I’m still fighting Lyme disease. January 2016-April 2016

Two months. That’s how long it took for my liver and kidneys to return to normal. Following this setback, I became angry. I was angry that I was undertaking such a fierce treatment protocol without the support of knowledgeable, local physicians. I was angry that no matter where I went for healthcare, I was thrust into the role of patient, advocate, and educator always having to point out the inaccuracies of testing and the old, erroneous treatment guidelines. Lyme disease is serious; in some cases, it’s deadly. I had to explain this bitter reality to every physician I met. If it weren’t for a select group of doctors willing to put their licenses and careers on the line for me, I would be dead. Period.

That’s a hard pill to swallow.

Eventually, I consulted with a Lyme Literate Medical Doctor (LLMD) in Indiana to re-work the previous protocol that caused me to tank. The treatments I endured from him were intense–like knock-you-on-your-ass intense. But I persisted because that’s all I knew how to do. Days went by, and I was stuck in bed again trying to figure out the next step (I’m always trying to figure out what’s next).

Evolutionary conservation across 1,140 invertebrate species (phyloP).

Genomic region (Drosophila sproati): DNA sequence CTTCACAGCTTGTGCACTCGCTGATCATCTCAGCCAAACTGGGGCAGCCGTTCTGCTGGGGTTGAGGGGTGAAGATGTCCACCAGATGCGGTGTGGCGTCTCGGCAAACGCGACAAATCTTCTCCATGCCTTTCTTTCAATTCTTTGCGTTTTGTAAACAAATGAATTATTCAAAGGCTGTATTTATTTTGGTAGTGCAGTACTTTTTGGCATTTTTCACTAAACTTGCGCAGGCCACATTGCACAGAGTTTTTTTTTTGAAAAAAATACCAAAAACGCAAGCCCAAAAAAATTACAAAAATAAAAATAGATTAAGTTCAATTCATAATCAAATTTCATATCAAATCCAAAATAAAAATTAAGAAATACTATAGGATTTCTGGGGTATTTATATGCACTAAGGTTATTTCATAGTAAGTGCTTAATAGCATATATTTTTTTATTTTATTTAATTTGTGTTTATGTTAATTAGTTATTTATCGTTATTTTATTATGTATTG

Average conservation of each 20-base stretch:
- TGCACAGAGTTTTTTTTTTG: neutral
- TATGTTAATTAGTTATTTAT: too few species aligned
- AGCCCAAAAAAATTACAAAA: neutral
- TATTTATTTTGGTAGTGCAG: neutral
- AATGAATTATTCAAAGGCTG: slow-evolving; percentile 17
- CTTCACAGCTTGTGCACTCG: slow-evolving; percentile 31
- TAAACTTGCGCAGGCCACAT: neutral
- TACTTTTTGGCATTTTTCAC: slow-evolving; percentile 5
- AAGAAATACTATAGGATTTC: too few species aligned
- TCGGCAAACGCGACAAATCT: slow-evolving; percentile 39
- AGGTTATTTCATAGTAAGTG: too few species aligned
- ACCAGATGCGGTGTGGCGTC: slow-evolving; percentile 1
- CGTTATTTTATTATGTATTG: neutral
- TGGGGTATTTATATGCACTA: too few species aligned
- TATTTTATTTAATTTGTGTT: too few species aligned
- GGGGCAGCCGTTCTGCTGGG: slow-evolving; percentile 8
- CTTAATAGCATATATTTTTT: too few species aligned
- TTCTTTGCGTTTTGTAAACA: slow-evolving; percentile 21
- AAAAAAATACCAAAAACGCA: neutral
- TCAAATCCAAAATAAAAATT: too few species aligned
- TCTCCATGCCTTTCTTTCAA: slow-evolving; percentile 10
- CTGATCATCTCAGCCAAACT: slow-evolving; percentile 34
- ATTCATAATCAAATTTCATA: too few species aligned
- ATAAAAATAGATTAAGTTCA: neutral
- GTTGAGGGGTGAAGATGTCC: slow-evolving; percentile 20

In March, I began weekly intravenous, ultraviolet light treatments. It’s an alternative intervention, but I heard promising reports that people were close to remission with this treatment. It was a pricey and sometimes painful attempt, but the hope of improving my quality of life was dwindling. At this point, the tremendous financial burden this placed on my family and me seemed worth the risk.

I’m still fighting Lyme disease. April 2016-July 2016

For awhile, I was improving with the new combo of medications and the UV treatments. In May, my husband and I took our first plane ride in eight years. We went to Nashville to visit some friends. While I was nervous about the large quantities of medication I had to bring with me, things went pretty smoothly. I came back from the trip feeling like I was making progress with my health–this time for good. I couldn’t believe I had conquered such a huge healing milestone!